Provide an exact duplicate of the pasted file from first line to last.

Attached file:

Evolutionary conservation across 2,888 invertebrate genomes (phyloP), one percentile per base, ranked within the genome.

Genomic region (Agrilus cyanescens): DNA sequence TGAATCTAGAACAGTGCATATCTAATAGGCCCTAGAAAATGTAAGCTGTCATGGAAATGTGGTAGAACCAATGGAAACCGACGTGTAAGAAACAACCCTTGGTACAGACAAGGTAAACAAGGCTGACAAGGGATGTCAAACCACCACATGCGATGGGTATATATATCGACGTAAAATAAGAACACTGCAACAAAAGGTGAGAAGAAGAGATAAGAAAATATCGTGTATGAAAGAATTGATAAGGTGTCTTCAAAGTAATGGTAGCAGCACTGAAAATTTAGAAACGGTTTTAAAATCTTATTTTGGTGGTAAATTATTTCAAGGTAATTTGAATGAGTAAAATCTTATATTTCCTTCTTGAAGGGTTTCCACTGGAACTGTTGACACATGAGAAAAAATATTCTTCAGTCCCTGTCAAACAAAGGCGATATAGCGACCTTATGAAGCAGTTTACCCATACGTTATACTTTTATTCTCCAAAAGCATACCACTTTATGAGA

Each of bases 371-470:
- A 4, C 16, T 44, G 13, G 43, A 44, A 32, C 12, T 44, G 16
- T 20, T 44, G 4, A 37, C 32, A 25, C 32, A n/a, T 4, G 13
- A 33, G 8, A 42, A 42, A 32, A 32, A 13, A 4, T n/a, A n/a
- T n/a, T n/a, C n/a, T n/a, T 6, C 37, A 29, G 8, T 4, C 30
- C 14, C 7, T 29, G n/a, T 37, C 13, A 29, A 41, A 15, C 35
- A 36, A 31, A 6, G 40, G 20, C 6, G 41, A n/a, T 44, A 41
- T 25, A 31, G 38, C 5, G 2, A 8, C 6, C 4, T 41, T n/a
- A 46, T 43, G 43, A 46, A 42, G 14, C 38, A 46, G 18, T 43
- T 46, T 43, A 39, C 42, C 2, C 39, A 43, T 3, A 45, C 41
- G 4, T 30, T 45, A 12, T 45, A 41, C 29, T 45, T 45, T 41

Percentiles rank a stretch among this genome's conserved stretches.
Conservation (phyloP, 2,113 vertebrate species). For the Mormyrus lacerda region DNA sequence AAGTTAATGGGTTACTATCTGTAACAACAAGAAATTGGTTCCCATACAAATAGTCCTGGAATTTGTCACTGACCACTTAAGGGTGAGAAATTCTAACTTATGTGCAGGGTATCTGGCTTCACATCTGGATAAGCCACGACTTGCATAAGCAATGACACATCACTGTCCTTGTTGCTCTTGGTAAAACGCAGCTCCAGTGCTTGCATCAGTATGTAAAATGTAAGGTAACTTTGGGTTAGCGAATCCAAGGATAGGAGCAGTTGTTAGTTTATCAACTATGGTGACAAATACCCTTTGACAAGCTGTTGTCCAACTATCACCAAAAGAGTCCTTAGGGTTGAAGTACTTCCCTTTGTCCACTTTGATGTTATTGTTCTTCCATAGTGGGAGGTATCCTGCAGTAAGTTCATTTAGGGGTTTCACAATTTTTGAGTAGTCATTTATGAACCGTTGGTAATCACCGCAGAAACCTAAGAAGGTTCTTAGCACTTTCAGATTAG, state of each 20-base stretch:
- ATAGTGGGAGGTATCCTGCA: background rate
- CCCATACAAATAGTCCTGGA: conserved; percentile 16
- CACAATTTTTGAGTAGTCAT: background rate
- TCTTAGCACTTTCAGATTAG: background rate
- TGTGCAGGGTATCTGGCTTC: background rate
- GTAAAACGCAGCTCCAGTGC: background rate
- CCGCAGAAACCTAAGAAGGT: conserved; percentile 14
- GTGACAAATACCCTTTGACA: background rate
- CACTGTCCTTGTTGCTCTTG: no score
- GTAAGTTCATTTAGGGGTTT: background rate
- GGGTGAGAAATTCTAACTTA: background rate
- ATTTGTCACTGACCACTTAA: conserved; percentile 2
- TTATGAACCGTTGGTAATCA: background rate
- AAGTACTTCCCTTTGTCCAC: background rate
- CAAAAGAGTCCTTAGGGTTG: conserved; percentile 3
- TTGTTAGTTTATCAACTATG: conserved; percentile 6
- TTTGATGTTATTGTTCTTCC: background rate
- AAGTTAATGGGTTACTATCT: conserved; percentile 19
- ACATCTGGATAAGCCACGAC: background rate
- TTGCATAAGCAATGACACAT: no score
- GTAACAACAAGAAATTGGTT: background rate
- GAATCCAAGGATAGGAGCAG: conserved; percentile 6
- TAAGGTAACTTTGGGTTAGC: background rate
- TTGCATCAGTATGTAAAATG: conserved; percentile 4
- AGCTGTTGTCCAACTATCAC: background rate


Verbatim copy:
Evolutionary conservation across 2,888 invertebrate genomes (phyloP), one percentile per base, ranked within the genome.

Genomic region (Agrilus cyanescens): DNA sequence TGAATCTAGAACAGTGCATATCTAATAGGCCCTAGAAAATGTAAGCTGTCATGGAAATGTGGTAGAACCAATGGAAACCGACGTGTAAGAAACAACCCTTGGTACAGACAAGGTAAACAAGGCTGACAAGGGATGTCAAACCACCACATGCGATGGGTATATATATCGACGTAAAATAAGAACACTGCAACAAAAGGTGAGAAGAAGAGATAAGAAAATATCGTGTATGAAAGAATTGATAAGGTGTCTTCAAAGTAATGGTAGCAGCACTGAAAATTTAGAAACGGTTTTAAAATCTTATTTTGGTGGTAAATTATTTCAAGGTAATTTGAATGAGTAAAATCTTATATTTCCTTCTTGAAGGGTTTCCACTGGAACTGTTGACACATGAGAAAAAATATTCTTCAGTCCCTGTCAAACAAAGGCGATATAGCGACCTTATGAAGCAGTTTACCCATACGTTATACTTTTATTCTCCAAAAGCATACCACTTTATGAGA

Each of bases 371-470:
- A 4, C 16, T 44, G 13, G 43, A 44, A 32, C 12, T 44, G 16
- T 20, T 44, G 4, A 37, C 32, A 25, C 32, A n/a, T 4, G 13
- A 33, G 8, A 42, A 42, A 32, A 32, A 13, A 4, T n/a, A n/a
- T n/a, T n/a, C n/a, T n/a, T 6, C 37, A 29, G 8, T 4, C 30
- C 14, C 7, T 29, G n/a, T 37, C 13, A 29, A 41, A 15, C 35
- A 36, A 31, A 6, G 40, G 20, C 6, G 41, A n/a, T 44, A 41
- T 25, A 31, G 38, C 5, G 2, A 8, C 6, C 4, T 41, T n/a
- A 46, T 43, G 43, A 46, A 42, G 14, C 38, A 46, G 18, T 43
- T 46, T 43, A 39, C 42, C 2, C 39, A 43, T 3, A 45, C 41
- G 4, T 30, T 45, A 12, T 45, A 41, C 29, T 45, T 45, T 41

Percentiles rank a stretch among this genome's conserved stretches.
Conservation (phyloP, 2,113 vertebrate species). For the Mormyrus lacerda region DNA sequence AAGTTAATGGGTTACTATCTGTAACAACAAGAAATTGGTTCCCATACAAATAGTCCTGGAATTTGTCACTGACCACTTAAGGGTGAGAAATTCTAACTTATGTGCAGGGTATCTGGCTTCACATCTGGATAAGCCACGACTTGCATAAGCAATGACACATCACTGTCCTTGTTGCTCTTGGTAAAACGCAGCTCCAGTGCTTGCATCAGTATGTAAAATGTAAGGTAACTTTGGGTTAGCGAATCCAAGGATAGGAGCAGTTGTTAGTTTATCAACTATGGTGACAAATACCCTTTGACAAGCTGTTGTCCAACTATCACCAAAAGAGTCCTTAGGGTTGAAGTACTTCCCTTTGTCCACTTTGATGTTATTGTTCTTCCATAGTGGGAGGTATCCTGCAGTAAGTTCATTTAGGGGTTTCACAATTTTTGAGTAGTCATTTATGAACCGTTGGTAATCACCGCAGAAACCTAAGAAGGTTCTTAGCACTTTCAGATTAG, state of each 20-base stretch:
- ATAGTGGGAGGTATCCTGCA: background rate
- CCCATACAAATAGTCCTGGA: conserved; percentile 16
- CACAATTTTTGAGTAGTCAT: background rate
- TCTTAGCACTTTCAGATTAG: background rate
- TGTGCAGGGTATCTGGCTTC: background rate
- GTAAAACGCAGCTCCAGTGC: background rate
- CCGCAGAAACCTAAGAAGGT: conserved; percentile 14
- GTGACAAATACCCTTTGACA: background rate
- CACTGTCCTTGTTGCTCTTG: no score
- GTAAGTTCATTTAGGGGTTT: background rate
- GGGTGAGAAATTCTAACTTA: background rate
- ATTTGTCACTGACCACTTAA: conserved; percentile 2
- TTATGAACCGTTGGTAATCA: background rate
- AAGTACTTCCCTTTGTCCAC: background rate
- CAAAAGAGTCCTTAGGGTTG: conserved; percentile 3
- TTGTTAGTTTATCAACTATG: conserved; percentile 6
- TTTGATGTTATTGTTCTTCC: background rate
- AAGTTAATGGGTTACTATCT: conserved; percentile 19
- ACATCTGGATAAGCCACGAC: background rate
- TTGCATAAGCAATGACACAT: no score
- GTAACAACAAGAAATTGGTT: background rate
- GAATCCAAGGATAGGAGCAG: conserved; percentile 6
- TAAGGTAACTTTGGGTTAGC: background rate
- TTGCATCAGTATGTAAAATG: conserved; percentile 4
- AGCTGTTGTCCAACTATCAC: background rate